Case Presentation

Case 1

A 53-year-old female presented in January 2010 with a cervical mass of gradually increasing volume that was associated with dyspnea and dry cough. Chest computed tomography (CT) scan revealed a cervico-mediastino-pulmonary lesional process of 120/80, 70/70, and 50 mm sheathing cervical and intrathoracic vascular axes and displacing the mediastinum. Pleural effusion was present [Figure 1]. A biopsy was performed and the histological examination revealed diffuse cellular water with large cells and hypertrophic irregular macro-nucleoli and macro-nuclei. We observed many mitoses, and the stroma was scant and fibro-inflammatory. Immunohistochemically, the tumor cells were positive for vimentin. However, they were negative for thyroid transcription factor-1 (TTF-1), epithelial membrane antigen (EMA), muscle actin (HHF35), cytokeratins 7, 20, and 5/6, PS100, actin, and calretinin. Abdominal CT scans and bone scintigraphy were normal. The tumor was classified as stage IV (T4N0M1) and the patient received the following chemotherapy-based platinum salts: navelbine (25 mg/m2 J1, J8) and cisplatin (80 mg/m2 J1). Toxicity was marked by nausea with grade II anemia. Evaluation after the third and sixth treatment regimens indicated stable disease.{Figure 1}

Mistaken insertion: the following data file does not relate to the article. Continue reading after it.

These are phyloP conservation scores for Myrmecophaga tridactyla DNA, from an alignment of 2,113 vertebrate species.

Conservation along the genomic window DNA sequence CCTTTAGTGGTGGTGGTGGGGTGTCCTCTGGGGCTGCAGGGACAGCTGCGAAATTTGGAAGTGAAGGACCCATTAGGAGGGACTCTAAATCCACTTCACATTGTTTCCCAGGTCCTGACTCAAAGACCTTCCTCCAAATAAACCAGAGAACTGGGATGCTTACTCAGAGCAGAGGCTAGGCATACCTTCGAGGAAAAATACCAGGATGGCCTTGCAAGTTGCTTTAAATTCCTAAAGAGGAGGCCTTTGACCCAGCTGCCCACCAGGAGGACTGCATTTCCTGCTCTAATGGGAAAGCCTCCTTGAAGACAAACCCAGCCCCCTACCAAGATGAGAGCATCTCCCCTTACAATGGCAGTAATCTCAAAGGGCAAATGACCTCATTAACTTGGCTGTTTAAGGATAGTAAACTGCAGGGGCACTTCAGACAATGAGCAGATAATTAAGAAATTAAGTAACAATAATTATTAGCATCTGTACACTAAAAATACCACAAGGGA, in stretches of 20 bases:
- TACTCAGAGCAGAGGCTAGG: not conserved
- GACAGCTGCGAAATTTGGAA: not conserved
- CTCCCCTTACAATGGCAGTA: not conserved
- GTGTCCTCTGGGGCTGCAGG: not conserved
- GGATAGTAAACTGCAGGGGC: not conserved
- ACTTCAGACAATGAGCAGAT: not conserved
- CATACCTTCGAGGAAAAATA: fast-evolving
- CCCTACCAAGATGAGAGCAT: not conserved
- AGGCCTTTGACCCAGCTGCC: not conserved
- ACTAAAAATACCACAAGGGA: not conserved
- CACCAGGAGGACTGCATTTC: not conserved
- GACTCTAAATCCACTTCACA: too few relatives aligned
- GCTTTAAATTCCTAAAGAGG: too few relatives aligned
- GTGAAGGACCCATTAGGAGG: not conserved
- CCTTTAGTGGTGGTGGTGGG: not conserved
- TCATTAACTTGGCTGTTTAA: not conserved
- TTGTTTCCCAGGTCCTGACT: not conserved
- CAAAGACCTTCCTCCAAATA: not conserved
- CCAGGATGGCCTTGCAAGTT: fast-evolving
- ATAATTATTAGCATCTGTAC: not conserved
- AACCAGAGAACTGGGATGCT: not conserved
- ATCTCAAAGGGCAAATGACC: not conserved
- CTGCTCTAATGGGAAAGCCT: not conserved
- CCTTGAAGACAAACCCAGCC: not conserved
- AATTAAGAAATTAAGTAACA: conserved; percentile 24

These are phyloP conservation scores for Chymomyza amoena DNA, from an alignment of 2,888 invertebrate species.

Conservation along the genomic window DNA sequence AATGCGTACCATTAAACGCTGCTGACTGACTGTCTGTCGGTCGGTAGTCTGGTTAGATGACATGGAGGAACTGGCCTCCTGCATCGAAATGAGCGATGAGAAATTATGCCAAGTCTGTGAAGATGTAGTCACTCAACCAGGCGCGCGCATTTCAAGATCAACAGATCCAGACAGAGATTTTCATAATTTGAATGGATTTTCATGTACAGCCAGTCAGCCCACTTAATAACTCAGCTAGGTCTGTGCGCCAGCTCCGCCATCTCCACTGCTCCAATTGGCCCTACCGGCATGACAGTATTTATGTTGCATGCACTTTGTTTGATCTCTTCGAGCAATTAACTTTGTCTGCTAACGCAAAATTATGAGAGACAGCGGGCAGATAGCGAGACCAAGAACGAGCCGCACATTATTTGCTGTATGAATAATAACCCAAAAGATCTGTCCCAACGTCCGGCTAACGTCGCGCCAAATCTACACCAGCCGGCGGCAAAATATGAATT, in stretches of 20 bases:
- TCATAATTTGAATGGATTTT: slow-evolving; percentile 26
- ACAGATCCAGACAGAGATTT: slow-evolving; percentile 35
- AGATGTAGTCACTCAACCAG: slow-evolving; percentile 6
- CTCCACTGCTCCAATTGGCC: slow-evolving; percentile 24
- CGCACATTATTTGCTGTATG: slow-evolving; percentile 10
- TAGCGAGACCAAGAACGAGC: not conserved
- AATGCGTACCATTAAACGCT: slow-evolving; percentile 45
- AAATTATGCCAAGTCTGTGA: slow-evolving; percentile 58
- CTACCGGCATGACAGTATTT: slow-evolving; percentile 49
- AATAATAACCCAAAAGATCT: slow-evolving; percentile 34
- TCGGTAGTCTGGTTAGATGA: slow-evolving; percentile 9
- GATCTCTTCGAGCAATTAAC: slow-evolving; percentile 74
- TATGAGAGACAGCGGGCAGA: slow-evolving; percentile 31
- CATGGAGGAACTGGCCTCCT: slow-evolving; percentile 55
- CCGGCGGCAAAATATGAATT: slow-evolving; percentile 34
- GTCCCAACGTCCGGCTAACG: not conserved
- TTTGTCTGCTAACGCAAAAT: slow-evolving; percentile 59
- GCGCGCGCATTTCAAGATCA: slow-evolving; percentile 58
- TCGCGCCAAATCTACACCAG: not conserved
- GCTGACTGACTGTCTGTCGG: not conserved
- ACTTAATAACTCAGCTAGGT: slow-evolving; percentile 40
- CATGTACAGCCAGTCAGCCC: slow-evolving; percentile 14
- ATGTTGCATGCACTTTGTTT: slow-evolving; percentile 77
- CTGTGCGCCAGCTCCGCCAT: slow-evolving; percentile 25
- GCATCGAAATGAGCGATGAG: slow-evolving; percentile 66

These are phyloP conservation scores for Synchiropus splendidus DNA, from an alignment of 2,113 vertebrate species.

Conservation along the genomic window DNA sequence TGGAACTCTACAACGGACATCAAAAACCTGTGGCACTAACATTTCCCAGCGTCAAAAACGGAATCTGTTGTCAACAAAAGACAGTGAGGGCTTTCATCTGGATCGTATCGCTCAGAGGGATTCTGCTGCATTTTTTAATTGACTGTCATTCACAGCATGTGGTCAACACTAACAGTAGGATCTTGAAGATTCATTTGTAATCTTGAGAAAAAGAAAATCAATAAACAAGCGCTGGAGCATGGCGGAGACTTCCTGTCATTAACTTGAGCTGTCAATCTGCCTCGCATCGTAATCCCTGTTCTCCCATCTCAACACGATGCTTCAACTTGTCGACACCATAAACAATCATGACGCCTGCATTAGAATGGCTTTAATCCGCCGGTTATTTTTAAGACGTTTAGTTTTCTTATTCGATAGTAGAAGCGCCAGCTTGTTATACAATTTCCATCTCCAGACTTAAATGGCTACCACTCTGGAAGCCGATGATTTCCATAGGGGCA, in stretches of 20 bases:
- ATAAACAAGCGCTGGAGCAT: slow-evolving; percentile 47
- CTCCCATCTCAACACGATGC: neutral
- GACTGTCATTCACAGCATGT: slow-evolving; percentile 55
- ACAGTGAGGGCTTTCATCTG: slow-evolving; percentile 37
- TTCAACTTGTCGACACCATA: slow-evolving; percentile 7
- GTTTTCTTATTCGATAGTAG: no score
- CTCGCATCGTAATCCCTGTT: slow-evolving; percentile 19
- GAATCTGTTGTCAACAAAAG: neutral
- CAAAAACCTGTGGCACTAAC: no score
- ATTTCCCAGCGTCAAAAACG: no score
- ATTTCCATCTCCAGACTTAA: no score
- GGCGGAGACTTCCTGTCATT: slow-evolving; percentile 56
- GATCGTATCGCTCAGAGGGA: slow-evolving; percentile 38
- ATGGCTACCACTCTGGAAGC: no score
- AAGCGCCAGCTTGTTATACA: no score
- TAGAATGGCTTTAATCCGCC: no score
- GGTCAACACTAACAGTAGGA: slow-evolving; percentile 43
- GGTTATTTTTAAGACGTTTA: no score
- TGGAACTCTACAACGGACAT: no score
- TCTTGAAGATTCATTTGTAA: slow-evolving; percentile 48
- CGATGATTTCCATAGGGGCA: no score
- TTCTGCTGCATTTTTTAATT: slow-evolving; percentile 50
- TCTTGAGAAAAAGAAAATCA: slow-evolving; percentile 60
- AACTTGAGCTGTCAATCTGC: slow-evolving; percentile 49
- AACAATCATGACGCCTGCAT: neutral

After 18 months with the stable disease, the patient clinically progressed with the onset of chest pain. A chest CT examination showed increased tumor volume (from 120 to 160 mm). Docetaxel (75 mg/m΂) was administered as second-line therapy. The observed toxicity was predominantly hematological, with neutropenia and grade I anemia. Evaluation after the third and sixth courses showed significant clinical benefit with radiographic disease stabilization. The condition of the patient remained stable for 4 months and is currently being monitored routinely.

Case 2